People often tell us that they have a common law husband or wife. They are surprised to learn that California does not recognize “common law” marriage. Common law marriage began in England in medieval times when officials were not readily available to perform marriage ceremonies. A couple that intended to be husband and wife were deemed to be so by “common law.” This carried over to America in frontier times when a couple could be considered to be married without the formalities of a license and ceremony.
In the United States today only 11 states and the District of Columbia recognize common law marriages. These states are: Alabama, Colorado, Iowa, Kansas, Montana, Oklahoma, Pennsylvania, Rhode Island, South Carolina, Texas, and Utah. Three more states recognize common law marriages if they are formed before a certain date. They are Georgia (if created before January 1, 1997), Idaho (if created before January 1, 1996), and Ohio (if created before October 10, 1991). Additionally, New Hampshire recognizes common law marriages for inheritance purposes only (not for divorce).
Each state has a different set of circumstances which must be proved before a common law marriage will be considered valid. In general, these factors are: an intent to be married, cohabitation for a certain period of time, and holding themselves out as husband and wife (for example, referring to the other as their husband or wife, filing joint tax returns, using the same last name). Common law marriages only apply to opposite sex couples. (California does have Domestic Partnerships for same sex couples and opposite sex couples over the age of 65 – look for our future article!)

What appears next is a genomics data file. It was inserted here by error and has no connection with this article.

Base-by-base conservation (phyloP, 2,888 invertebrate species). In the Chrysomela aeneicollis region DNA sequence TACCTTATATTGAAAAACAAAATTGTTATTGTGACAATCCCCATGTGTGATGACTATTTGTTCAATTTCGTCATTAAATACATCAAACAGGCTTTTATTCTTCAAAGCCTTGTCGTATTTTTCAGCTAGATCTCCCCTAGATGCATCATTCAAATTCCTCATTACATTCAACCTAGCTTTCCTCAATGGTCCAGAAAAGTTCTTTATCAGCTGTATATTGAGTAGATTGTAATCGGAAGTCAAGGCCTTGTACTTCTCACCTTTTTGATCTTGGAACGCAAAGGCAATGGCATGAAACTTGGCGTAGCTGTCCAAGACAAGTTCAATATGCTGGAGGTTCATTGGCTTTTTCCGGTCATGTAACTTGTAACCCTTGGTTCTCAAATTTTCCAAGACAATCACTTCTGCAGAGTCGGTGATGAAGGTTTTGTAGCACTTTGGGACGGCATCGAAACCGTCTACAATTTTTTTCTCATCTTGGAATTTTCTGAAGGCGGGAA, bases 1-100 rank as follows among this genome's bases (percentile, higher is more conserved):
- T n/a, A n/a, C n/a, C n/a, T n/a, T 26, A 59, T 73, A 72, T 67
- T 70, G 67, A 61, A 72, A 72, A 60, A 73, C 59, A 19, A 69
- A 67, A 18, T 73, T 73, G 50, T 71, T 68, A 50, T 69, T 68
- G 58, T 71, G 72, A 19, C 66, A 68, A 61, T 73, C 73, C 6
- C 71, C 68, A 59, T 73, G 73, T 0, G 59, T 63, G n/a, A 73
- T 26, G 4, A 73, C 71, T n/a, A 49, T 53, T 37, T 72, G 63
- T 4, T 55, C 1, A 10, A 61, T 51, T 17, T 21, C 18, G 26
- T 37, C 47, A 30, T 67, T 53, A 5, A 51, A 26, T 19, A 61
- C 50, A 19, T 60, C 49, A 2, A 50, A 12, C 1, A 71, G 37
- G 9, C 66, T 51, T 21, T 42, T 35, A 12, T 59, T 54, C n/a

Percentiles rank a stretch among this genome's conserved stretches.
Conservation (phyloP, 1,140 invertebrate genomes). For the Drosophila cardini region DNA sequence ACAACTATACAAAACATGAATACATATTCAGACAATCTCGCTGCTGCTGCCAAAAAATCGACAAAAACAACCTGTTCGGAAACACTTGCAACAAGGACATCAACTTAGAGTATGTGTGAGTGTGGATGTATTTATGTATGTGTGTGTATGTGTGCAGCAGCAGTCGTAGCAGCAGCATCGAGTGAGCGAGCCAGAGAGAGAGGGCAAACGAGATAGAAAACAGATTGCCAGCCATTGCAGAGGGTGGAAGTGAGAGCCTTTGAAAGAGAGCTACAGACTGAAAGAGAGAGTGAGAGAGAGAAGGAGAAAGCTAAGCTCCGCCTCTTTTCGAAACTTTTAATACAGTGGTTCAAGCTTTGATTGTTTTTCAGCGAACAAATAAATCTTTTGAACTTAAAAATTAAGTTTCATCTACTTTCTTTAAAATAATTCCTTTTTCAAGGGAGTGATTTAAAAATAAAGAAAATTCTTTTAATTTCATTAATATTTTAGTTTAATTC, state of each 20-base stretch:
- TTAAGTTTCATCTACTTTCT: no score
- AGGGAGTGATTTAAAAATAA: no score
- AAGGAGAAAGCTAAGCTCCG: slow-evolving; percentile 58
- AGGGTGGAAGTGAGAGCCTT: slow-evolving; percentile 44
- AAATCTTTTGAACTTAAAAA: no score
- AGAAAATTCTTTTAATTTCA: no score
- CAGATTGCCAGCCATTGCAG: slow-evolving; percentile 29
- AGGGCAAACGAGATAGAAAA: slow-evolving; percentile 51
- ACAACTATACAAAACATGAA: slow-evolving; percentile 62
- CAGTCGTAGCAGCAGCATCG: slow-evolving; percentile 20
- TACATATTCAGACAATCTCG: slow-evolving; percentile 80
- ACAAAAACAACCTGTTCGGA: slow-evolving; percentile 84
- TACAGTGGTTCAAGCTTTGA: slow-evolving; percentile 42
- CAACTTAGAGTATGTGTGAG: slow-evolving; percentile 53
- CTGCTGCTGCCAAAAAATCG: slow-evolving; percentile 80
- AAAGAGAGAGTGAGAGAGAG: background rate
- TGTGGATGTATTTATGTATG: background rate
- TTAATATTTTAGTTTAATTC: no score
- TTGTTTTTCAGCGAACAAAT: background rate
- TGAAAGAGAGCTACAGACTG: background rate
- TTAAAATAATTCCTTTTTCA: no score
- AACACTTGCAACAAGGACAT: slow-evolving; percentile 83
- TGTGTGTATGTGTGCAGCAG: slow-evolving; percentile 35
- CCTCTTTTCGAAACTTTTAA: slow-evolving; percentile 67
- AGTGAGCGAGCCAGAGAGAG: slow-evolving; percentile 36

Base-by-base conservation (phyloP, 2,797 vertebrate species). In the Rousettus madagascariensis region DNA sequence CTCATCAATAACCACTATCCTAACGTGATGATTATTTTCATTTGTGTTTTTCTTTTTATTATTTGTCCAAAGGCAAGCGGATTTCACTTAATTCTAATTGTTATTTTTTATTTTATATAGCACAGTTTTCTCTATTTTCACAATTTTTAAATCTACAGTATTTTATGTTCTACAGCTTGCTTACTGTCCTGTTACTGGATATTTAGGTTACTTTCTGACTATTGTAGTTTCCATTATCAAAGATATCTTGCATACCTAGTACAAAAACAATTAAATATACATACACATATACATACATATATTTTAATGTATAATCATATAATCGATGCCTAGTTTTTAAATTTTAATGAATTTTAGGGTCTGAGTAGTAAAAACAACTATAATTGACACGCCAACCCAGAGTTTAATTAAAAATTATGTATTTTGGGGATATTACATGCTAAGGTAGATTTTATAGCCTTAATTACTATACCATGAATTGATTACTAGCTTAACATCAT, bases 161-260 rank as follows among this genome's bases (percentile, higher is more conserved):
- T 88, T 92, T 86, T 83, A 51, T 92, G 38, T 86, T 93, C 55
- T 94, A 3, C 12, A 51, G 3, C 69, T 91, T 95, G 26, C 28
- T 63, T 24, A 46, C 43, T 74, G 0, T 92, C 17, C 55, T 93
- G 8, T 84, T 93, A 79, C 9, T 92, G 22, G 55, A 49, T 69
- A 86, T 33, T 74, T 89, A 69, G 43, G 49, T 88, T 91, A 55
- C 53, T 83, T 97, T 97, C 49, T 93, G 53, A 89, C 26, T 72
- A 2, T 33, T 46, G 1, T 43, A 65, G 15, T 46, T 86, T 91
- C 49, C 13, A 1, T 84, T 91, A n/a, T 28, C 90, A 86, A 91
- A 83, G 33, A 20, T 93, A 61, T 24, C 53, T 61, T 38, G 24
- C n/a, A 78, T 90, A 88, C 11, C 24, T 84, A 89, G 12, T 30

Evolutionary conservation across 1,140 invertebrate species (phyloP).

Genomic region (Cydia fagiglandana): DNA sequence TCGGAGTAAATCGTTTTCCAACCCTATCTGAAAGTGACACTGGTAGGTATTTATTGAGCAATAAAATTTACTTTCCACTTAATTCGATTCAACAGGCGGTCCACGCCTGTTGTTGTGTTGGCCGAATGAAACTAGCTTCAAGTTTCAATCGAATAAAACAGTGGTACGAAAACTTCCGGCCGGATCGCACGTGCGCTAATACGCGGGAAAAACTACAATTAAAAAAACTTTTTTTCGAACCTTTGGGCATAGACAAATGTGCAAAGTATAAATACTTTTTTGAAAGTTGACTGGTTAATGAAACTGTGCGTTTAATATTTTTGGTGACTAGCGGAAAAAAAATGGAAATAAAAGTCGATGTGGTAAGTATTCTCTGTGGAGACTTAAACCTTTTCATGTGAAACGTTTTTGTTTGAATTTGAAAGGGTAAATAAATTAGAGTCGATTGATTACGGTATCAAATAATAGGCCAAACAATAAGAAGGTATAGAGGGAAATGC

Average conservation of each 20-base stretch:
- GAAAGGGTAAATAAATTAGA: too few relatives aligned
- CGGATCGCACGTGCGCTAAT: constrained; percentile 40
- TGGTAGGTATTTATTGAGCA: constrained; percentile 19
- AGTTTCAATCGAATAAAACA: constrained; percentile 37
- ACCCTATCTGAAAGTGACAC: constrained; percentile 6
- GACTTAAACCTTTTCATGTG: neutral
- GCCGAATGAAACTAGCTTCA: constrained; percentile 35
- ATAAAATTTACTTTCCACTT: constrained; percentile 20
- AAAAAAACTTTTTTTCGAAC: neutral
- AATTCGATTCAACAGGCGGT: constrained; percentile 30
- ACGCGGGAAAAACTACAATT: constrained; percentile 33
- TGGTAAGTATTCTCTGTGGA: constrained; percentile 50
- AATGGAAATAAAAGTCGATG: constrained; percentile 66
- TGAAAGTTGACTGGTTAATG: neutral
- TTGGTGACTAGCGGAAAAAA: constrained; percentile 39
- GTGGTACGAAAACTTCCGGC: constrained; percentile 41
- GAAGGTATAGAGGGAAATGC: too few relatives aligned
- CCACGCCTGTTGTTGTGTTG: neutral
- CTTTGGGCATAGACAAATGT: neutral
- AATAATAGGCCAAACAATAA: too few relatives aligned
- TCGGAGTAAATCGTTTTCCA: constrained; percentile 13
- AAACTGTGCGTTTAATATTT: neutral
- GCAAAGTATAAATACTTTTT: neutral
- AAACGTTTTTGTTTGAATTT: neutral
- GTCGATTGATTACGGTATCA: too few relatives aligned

Interestingly, if you live in a state which does not recognize common law marriage, but used to live in a state that DOES recognize common law marriage, the state you live in may have a common law marriage under the law of the other state.
Also, remember couples who have lived together may have a palimony or “Marvin” action against the other party upon their breakup.
The issue of whether a common law marriage exists becomes relevant upon either death or divorce. The existence of the marriage must be proven to the court using the factors of the particular state. In case of a divorce situation, the parties will then need to proceed with legal divorce. So – as in the case of traditional marriages – it is easier to get into the marriage than to get out of it!
Please e-mail questions or future blog posts to Debra@CrawfordandCrawford.com. This blog is intended to be informative and thought provoking and is not to be relied upon as legal advice in any particular situation.
(Reprinted with Permission from Carmel Valley Newsletter. Thanks Jamison!)